What a delightful way to end the month of June. Afternoon temperatures have been in the 60s and 70s. Dew points have fallen toward or into the 50s. Perfect!
Lawns and gradens are growing nicely. After the storms that swept through late yesterday, my backyard rain gauge had measured 4.10 inches of rain for the month, which is average for June. MSP Airport got 4.40 inches.
Visible satellite images show that we are between weather systems. Yesterday’s storms have moved off to the east while areas of showers and thunderstorms over the Dakotas have struggled to reach Minnesota because of blocking high pressure. We are left with partly to mostly cloudy skies and hazy smoke from Canadian wildfires.
In fact, the storms in the east have really blossomed this afternoon. Severe thunderstorm watches have been posted from Florida to New York State. There have been many reports of severe winds.
Lightning often is a greater threat to humans than is wind or hail.
A treat in the evening sky
This evening’s sky will bring a special treat. The bright planets Venus and Jupiter have appeared to be approaching each other in the western sky for a month or so. This evening they will have their closest-together position in the sky of this event, called a conjunction, when they appear just a third of an angular degree apart. In reality, of course, they are far apart in space as Venus lies between Earth and the sun while Jupiter is on the far side of the sun and 12 times farther away than Venus. So look to the west during dark twilight or a little later. They might appear as a single object to the unaided eye, but a small telescope would show Venus as a bright crescent while Jupiter will be a fully lit disk.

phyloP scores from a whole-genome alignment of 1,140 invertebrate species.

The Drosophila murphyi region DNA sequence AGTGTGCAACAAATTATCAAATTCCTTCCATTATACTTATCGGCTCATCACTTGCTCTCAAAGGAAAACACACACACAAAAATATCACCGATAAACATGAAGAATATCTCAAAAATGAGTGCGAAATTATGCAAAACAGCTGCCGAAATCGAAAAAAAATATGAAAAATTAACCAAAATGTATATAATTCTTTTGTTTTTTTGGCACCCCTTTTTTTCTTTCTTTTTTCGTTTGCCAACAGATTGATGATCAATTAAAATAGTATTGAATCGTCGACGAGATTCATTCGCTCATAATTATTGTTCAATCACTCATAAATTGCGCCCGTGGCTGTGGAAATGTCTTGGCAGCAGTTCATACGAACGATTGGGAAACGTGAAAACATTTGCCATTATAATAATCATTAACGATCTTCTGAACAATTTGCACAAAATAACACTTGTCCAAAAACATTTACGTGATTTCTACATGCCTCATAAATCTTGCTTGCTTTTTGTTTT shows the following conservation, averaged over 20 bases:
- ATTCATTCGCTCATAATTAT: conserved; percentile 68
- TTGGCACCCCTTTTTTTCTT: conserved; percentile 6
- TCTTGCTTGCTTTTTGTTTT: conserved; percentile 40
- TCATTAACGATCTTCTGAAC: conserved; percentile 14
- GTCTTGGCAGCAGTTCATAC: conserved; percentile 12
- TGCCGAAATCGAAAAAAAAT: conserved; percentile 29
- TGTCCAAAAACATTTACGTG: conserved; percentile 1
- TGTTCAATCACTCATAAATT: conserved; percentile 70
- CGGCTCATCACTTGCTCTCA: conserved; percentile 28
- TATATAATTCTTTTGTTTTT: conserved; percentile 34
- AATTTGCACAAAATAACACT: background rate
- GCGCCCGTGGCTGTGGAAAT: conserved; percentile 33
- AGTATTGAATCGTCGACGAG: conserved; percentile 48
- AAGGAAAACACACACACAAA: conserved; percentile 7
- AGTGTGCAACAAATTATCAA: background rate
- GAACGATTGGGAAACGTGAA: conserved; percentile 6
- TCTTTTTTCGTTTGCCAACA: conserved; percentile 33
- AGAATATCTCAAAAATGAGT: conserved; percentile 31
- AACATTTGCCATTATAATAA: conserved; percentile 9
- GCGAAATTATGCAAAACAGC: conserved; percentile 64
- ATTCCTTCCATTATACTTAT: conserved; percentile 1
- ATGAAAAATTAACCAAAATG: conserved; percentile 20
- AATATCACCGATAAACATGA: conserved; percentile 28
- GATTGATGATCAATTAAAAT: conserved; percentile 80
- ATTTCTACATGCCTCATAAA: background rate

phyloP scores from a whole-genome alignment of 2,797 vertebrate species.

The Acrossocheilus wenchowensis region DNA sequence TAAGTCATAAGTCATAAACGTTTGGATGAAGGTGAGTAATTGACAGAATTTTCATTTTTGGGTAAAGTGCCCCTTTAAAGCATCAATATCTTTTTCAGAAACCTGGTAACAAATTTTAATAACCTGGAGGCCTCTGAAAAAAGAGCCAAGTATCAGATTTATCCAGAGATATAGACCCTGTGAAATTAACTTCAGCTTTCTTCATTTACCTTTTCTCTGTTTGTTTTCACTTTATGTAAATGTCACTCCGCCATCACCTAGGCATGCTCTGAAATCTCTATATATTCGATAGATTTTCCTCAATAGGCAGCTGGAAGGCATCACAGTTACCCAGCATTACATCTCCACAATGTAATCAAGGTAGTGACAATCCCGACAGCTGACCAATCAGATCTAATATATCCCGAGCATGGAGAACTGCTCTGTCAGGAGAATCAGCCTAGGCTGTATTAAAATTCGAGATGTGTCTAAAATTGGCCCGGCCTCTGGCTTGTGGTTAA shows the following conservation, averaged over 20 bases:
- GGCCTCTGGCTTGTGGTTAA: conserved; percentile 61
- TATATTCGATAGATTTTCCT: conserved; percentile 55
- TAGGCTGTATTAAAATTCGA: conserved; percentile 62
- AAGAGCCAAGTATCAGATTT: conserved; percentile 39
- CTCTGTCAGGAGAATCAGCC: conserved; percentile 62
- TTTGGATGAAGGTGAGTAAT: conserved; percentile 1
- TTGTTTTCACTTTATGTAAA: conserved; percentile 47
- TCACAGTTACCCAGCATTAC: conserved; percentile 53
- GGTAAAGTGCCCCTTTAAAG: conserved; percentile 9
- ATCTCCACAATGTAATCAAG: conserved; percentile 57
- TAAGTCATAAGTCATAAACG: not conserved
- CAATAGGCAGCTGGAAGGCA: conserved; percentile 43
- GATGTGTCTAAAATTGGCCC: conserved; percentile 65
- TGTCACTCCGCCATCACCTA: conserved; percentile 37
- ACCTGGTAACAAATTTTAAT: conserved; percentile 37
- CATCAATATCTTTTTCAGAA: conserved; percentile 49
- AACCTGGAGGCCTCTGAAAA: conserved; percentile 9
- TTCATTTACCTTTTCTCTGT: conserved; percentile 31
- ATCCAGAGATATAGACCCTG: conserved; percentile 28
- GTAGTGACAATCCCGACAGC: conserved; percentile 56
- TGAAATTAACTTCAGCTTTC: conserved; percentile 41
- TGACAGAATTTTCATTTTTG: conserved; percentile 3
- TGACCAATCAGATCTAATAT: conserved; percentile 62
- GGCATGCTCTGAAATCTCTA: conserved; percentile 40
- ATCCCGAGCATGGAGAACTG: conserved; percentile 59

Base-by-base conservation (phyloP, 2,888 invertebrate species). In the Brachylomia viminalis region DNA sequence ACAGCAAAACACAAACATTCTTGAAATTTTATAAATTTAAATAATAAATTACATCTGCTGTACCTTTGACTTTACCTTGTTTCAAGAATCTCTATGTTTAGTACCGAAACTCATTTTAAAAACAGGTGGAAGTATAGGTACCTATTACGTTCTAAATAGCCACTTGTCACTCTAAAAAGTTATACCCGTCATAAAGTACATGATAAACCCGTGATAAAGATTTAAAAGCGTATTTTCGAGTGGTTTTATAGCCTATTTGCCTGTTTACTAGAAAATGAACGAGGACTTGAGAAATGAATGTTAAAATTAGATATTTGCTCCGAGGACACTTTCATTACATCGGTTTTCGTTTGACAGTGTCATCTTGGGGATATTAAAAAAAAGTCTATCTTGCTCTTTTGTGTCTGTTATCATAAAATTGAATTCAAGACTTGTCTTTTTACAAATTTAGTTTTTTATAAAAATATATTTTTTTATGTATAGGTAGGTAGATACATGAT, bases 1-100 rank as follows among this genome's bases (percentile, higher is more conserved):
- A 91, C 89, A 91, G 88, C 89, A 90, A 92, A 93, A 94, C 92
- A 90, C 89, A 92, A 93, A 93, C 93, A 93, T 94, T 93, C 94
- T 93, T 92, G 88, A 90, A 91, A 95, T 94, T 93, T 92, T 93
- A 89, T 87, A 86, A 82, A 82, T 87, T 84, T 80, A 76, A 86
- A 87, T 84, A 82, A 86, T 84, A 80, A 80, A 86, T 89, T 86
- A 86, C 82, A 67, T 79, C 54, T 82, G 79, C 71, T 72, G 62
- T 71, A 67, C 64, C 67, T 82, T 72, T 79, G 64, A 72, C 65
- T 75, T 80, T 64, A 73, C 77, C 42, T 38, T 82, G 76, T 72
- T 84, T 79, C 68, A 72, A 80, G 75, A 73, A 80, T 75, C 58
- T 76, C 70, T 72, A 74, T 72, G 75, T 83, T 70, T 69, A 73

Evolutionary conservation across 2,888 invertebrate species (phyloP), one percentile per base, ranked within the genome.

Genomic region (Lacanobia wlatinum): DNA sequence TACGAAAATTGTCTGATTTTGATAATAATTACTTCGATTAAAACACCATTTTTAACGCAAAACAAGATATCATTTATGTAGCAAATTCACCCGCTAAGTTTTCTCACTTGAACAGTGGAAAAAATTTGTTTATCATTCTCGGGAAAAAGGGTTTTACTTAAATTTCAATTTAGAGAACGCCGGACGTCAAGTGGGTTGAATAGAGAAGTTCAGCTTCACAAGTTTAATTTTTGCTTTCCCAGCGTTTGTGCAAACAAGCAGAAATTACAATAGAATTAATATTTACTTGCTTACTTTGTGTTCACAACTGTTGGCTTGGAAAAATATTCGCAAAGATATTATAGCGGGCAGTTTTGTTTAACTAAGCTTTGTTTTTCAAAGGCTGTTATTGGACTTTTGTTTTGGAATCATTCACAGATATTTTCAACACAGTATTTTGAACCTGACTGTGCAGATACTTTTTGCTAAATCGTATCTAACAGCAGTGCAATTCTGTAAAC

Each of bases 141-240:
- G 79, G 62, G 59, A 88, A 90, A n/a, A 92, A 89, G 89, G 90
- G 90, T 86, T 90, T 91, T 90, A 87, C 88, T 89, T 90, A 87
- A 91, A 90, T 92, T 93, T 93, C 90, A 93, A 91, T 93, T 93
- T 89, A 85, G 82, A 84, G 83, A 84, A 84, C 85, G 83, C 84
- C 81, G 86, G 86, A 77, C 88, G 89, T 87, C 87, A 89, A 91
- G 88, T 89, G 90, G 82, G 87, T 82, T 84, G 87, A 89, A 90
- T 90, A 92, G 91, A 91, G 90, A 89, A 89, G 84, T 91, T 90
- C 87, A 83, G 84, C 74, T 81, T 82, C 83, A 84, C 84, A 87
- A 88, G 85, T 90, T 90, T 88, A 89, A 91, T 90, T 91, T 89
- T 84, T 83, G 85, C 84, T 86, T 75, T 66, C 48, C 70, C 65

Farther down the week in weather
Wednesday and Thursday should remain mostly dry during this stuck weather pattern. Some scattered showers and storms might break out at times, mainly in southwestern Minnesota and possibly the Arrowhead, but most of us will remain dry through Saturday.
The next significant weather maker is likely to be a cold front that will arrive on Sunday, although the models disagree on the timing. The long range forecast at this time is that thunderstorms are likely to break out across much of Minnesota sometime during Sunday.
Looking even farther ahead, which is risky in weather forecasting, the NOAA Climate Prediction Center’s outlook for July rainfall in Minnesota is to trend toward near normal or possibly lean a bit toward the wet side in the southern part of the state. Specific rainfall forecasts are not very reliable during the convective season due to the scattered nature of most thunderstorms, but these outlooks give us an idea of how the major weather systems might behave during the month.